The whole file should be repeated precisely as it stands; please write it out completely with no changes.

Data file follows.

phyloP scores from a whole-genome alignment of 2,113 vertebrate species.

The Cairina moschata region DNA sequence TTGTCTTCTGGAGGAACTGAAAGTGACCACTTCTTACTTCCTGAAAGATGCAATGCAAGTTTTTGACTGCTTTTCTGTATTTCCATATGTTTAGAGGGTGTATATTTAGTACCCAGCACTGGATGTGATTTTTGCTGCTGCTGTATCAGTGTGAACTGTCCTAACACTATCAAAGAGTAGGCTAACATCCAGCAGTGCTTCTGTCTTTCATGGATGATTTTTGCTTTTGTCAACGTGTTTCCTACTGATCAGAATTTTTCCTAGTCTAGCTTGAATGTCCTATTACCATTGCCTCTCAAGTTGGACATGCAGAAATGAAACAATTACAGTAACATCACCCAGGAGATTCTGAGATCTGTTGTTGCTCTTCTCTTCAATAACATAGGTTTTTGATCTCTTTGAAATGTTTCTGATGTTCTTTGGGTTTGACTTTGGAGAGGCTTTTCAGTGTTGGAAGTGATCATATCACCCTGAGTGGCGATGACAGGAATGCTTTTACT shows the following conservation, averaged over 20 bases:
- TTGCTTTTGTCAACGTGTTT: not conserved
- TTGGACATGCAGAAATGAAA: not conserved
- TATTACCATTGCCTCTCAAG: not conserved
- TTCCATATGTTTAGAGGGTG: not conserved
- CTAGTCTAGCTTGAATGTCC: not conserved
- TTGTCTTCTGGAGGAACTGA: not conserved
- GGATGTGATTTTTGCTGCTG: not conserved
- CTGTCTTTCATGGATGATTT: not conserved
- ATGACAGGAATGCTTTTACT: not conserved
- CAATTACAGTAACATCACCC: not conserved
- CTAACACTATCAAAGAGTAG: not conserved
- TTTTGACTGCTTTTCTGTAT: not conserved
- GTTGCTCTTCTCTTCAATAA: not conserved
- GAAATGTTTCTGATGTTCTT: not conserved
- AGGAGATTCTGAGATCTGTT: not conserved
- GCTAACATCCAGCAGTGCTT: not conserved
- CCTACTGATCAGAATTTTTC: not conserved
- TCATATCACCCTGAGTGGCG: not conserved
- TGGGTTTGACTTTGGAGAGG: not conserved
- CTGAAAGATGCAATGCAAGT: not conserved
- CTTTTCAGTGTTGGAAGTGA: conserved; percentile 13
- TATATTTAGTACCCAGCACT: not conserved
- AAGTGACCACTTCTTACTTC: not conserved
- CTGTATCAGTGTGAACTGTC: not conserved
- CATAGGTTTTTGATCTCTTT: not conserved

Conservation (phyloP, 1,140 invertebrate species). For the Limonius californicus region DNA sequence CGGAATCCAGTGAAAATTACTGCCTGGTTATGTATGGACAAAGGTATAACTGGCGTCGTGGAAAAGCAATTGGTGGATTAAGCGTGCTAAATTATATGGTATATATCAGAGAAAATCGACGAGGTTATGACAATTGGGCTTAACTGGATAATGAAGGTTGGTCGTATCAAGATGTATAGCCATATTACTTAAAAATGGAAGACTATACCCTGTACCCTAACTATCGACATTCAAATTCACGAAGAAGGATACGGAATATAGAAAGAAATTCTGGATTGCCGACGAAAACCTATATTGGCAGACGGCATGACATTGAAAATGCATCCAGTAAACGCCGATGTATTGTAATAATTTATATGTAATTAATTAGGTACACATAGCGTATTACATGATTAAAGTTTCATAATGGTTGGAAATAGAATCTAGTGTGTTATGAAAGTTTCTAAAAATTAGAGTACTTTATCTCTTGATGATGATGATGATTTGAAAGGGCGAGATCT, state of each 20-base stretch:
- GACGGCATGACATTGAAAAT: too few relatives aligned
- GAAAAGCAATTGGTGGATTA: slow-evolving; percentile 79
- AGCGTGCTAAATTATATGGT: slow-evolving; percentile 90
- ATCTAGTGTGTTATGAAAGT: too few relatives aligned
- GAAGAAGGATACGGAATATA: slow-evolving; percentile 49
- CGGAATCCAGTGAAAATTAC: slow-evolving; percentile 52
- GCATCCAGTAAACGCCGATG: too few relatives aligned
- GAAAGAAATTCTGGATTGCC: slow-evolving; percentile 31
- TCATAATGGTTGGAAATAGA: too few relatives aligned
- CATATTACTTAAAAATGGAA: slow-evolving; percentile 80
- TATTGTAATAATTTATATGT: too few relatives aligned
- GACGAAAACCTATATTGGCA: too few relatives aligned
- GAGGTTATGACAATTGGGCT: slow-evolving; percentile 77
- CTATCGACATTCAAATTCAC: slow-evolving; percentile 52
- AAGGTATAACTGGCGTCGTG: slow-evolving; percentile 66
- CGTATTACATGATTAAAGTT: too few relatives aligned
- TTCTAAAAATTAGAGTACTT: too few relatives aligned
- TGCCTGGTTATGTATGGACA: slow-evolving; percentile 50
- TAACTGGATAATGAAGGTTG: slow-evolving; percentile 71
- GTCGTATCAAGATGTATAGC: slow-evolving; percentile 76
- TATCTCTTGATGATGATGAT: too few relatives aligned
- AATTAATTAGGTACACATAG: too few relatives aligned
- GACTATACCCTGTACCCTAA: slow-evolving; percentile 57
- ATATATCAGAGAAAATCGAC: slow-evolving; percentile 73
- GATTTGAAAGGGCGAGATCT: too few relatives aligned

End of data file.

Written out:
phyloP scores from a whole-genome alignment of 2,113 vertebrate species.

The Cairina moschata region DNA sequence TTGTCTTCTGGAGGAACTGAAAGTGACCACTTCTTACTTCCTGAAAGATGCAATGCAAGTTTTTGACTGCTTTTCTGTATTTCCATATGTTTAGAGGGTGTATATTTAGTACCCAGCACTGGATGTGATTTTTGCTGCTGCTGTATCAGTGTGAACTGTCCTAACACTATCAAAGAGTAGGCTAACATCCAGCAGTGCTTCTGTCTTTCATGGATGATTTTTGCTTTTGTCAACGTGTTTCCTACTGATCAGAATTTTTCCTAGTCTAGCTTGAATGTCCTATTACCATTGCCTCTCAAGTTGGACATGCAGAAATGAAACAATTACAGTAACATCACCCAGGAGATTCTGAGATCTGTTGTTGCTCTTCTCTTCAATAACATAGGTTTTTGATCTCTTTGAAATGTTTCTGATGTTCTTTGGGTTTGACTTTGGAGAGGCTTTTCAGTGTTGGAAGTGATCATATCACCCTGAGTGGCGATGACAGGAATGCTTTTACT shows the following conservation, averaged over 20 bases:
- TTGCTTTTGTCAACGTGTTT: not conserved
- TTGGACATGCAGAAATGAAA: not conserved
- TATTACCATTGCCTCTCAAG: not conserved
- TTCCATATGTTTAGAGGGTG: not conserved
- CTAGTCTAGCTTGAATGTCC: not conserved
- TTGTCTTCTGGAGGAACTGA: not conserved
- GGATGTGATTTTTGCTGCTG: not conserved
- CTGTCTTTCATGGATGATTT: not conserved
- ATGACAGGAATGCTTTTACT: not conserved
- CAATTACAGTAACATCACCC: not conserved
- CTAACACTATCAAAGAGTAG: not conserved
- TTTTGACTGCTTTTCTGTAT: not conserved
- GTTGCTCTTCTCTTCAATAA: not conserved
- GAAATGTTTCTGATGTTCTT: not conserved
- AGGAGATTCTGAGATCTGTT: not conserved
- GCTAACATCCAGCAGTGCTT: not conserved
- CCTACTGATCAGAATTTTTC: not conserved
- TCATATCACCCTGAGTGGCG: not conserved
- TGGGTTTGACTTTGGAGAGG: not conserved
- CTGAAAGATGCAATGCAAGT: not conserved
- CTTTTCAGTGTTGGAAGTGA: conserved; percentile 13
- TATATTTAGTACCCAGCACT: not conserved
- AAGTGACCACTTCTTACTTC: not conserved
- CTGTATCAGTGTGAACTGTC: not conserved
- CATAGGTTTTTGATCTCTTT: not conserved

Conservation (phyloP, 1,140 invertebrate species). For the Limonius californicus region DNA sequence CGGAATCCAGTGAAAATTACTGCCTGGTTATGTATGGACAAAGGTATAACTGGCGTCGTGGAAAAGCAATTGGTGGATTAAGCGTGCTAAATTATATGGTATATATCAGAGAAAATCGACGAGGTTATGACAATTGGGCTTAACTGGATAATGAAGGTTGGTCGTATCAAGATGTATAGCCATATTACTTAAAAATGGAAGACTATACCCTGTACCCTAACTATCGACATTCAAATTCACGAAGAAGGATACGGAATATAGAAAGAAATTCTGGATTGCCGACGAAAACCTATATTGGCAGACGGCATGACATTGAAAATGCATCCAGTAAACGCCGATGTATTGTAATAATTTATATGTAATTAATTAGGTACACATAGCGTATTACATGATTAAAGTTTCATAATGGTTGGAAATAGAATCTAGTGTGTTATGAAAGTTTCTAAAAATTAGAGTACTTTATCTCTTGATGATGATGATGATTTGAAAGGGCGAGATCT, state of each 20-base stretch:
- GACGGCATGACATTGAAAAT: too few relatives aligned
- GAAAAGCAATTGGTGGATTA: slow-evolving; percentile 79
- AGCGTGCTAAATTATATGGT: slow-evolving; percentile 90
- ATCTAGTGTGTTATGAAAGT: too few relatives aligned
- GAAGAAGGATACGGAATATA: slow-evolving; percentile 49
- CGGAATCCAGTGAAAATTAC: slow-evolving; percentile 52
- GCATCCAGTAAACGCCGATG: too few relatives aligned
- GAAAGAAATTCTGGATTGCC: slow-evolving; percentile 31
- TCATAATGGTTGGAAATAGA: too few relatives aligned
- CATATTACTTAAAAATGGAA: slow-evolving; percentile 80
- TATTGTAATAATTTATATGT: too few relatives aligned
- GACGAAAACCTATATTGGCA: too few relatives aligned
- GAGGTTATGACAATTGGGCT: slow-evolving; percentile 77
- CTATCGACATTCAAATTCAC: slow-evolving; percentile 52
- AAGGTATAACTGGCGTCGTG: slow-evolving; percentile 66
- CGTATTACATGATTAAAGTT: too few relatives aligned
- TTCTAAAAATTAGAGTACTT: too few relatives aligned
- TGCCTGGTTATGTATGGACA: slow-evolving; percentile 50
- TAACTGGATAATGAAGGTTG: slow-evolving; percentile 71
- GTCGTATCAAGATGTATAGC: slow-evolving; percentile 76
- TATCTCTTGATGATGATGAT: too few relatives aligned
- AATTAATTAGGTACACATAG: too few relatives aligned
- GACTATACCCTGTACCCTAA: slow-evolving; percentile 57
- ATATATCAGAGAAAATCGAC: slow-evolving; percentile 73
- GATTTGAAAGGGCGAGATCT: too few relatives aligned